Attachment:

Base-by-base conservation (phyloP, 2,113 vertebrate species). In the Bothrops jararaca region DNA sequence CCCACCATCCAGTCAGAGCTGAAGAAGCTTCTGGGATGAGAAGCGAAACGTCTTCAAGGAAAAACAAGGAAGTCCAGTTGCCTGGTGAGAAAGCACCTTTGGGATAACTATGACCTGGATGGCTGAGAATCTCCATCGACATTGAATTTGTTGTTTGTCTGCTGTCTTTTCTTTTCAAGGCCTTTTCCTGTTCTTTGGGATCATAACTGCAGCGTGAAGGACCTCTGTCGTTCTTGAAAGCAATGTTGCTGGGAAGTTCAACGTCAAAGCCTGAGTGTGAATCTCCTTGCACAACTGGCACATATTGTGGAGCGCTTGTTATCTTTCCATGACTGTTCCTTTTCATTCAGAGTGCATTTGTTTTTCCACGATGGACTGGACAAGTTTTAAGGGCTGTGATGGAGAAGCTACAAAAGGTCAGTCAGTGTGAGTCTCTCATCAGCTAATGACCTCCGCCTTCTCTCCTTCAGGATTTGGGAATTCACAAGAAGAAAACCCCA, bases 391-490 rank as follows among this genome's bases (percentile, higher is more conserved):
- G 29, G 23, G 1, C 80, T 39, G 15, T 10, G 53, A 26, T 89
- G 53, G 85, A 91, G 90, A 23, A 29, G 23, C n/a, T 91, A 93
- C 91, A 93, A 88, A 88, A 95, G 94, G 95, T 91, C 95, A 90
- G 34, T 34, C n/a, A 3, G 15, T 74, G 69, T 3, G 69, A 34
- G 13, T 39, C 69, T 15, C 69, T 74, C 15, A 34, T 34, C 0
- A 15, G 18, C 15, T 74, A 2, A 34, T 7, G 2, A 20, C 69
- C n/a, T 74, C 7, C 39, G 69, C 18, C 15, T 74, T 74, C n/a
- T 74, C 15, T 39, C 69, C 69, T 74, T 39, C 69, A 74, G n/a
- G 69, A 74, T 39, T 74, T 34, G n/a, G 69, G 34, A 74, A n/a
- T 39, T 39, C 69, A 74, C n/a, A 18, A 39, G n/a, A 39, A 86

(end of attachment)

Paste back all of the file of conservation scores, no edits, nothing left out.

Base-by-base conservation (phyloP, 2,113 vertebrate species). In the Bothrops jararaca region DNA sequence CCCACCATCCAGTCAGAGCTGAAGAAGCTTCTGGGATGAGAAGCGAAACGTCTTCAAGGAAAAACAAGGAAGTCCAGTTGCCTGGTGAGAAAGCACCTTTGGGATAACTATGACCTGGATGGCTGAGAATCTCCATCGACATTGAATTTGTTGTTTGTCTGCTGTCTTTTCTTTTCAAGGCCTTTTCCTGTTCTTTGGGATCATAACTGCAGCGTGAAGGACCTCTGTCGTTCTTGAAAGCAATGTTGCTGGGAAGTTCAACGTCAAAGCCTGAGTGTGAATCTCCTTGCACAACTGGCACATATTGTGGAGCGCTTGTTATCTTTCCATGACTGTTCCTTTTCATTCAGAGTGCATTTGTTTTTCCACGATGGACTGGACAAGTTTTAAGGGCTGTGATGGAGAAGCTACAAAAGGTCAGTCAGTGTGAGTCTCTCATCAGCTAATGACCTCCGCCTTCTCTCCTTCAGGATTTGGGAATTCACAAGAAGAAAACCCCA, bases 391-490 rank as follows among this genome's bases (percentile, higher is more conserved):
- G 29, G 23, G 1, C 80, T 39, G 15, T 10, G 53, A 26, T 89
- G 53, G 85, A 91, G 90, A 23, A 29, G 23, C n/a, T 91, A 93
- C 91, A 93, A 88, A 88, A 95, G 94, G 95, T 91, C 95, A 90
- G 34, T 34, C n/a, A 3, G 15, T 74, G 69, T 3, G 69, A 34
- G 13, T 39, C 69, T 15, C 69, T 74, C 15, A 34, T 34, C 0
- A 15, G 18, C 15, T 74, A 2, A 34, T 7, G 2, A 20, C 69
- C n/a, T 74, C 7, C 39, G 69, C 18, C 15, T 74, T 74, C n/a
- T 74, C 15, T 39, C 69, C 69, T 74, T 39, C 69, A 74, G n/a
- G 69, A 74, T 39, T 74, T 34, G n/a, G 69, G 34, A 74, A n/a
- T 39, T 39, C 69, A 74, C n/a, A 18, A 39, G n/a, A 39, A 86